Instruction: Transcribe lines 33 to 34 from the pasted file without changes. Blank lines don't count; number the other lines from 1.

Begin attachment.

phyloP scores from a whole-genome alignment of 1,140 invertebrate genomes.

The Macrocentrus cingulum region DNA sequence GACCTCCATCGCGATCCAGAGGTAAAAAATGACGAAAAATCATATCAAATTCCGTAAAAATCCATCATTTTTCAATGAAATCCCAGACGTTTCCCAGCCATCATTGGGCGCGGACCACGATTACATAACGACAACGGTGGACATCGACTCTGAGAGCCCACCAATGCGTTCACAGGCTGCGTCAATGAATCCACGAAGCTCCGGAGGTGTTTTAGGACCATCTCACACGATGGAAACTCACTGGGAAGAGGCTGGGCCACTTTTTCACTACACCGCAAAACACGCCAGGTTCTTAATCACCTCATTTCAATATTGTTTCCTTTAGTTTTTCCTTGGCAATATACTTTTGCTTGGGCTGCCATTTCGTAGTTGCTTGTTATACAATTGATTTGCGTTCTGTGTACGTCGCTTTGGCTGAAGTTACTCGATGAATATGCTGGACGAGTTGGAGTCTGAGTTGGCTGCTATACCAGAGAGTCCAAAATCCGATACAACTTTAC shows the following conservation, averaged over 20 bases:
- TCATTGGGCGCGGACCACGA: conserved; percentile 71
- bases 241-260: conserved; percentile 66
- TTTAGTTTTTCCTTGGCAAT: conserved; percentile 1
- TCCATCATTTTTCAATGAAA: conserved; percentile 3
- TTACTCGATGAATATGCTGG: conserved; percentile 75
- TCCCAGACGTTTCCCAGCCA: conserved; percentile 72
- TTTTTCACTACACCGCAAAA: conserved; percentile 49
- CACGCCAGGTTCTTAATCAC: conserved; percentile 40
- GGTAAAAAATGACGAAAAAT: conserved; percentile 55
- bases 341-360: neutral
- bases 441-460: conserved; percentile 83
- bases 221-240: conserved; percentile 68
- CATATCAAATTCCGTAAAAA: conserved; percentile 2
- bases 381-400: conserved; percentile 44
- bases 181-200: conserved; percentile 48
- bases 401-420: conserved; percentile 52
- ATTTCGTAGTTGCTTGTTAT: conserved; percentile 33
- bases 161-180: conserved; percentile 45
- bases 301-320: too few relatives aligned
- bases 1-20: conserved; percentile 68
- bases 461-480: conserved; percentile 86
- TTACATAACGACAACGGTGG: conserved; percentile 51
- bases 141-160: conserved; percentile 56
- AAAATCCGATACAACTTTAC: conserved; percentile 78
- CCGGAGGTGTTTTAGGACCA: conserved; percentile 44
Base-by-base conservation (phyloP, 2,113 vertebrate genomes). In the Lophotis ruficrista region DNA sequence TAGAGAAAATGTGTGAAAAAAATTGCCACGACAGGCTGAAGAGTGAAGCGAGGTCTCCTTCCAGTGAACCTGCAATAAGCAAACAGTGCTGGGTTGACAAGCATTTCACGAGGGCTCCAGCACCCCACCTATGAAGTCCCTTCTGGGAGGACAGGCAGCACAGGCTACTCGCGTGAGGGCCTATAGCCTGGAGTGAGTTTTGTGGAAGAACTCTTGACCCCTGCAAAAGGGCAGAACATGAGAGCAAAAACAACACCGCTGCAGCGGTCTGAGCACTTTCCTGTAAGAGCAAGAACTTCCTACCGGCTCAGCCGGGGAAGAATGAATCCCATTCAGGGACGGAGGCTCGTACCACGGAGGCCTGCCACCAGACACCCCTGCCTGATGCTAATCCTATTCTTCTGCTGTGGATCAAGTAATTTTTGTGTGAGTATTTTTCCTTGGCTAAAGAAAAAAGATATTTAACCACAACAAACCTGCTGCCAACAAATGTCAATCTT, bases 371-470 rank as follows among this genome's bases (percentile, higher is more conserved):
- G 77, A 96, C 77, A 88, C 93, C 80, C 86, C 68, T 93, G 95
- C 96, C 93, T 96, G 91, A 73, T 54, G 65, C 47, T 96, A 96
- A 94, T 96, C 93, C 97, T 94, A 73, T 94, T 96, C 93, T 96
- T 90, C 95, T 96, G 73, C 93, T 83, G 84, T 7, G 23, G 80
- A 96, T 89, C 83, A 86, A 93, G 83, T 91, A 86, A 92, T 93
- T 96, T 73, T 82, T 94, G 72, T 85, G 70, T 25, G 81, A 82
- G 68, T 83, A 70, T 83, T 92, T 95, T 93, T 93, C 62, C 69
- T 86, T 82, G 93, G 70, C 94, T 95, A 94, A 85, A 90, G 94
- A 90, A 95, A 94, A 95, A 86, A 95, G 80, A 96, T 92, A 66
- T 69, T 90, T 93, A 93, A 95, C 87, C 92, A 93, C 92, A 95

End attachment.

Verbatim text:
- A 96, T 89, C 83, A 86, A 93, G 83, T 91, A 86, A 92, T 93
- T 96, T 73, T 82, T 94, G 72, T 85, G 70, T 25, G 81, A 82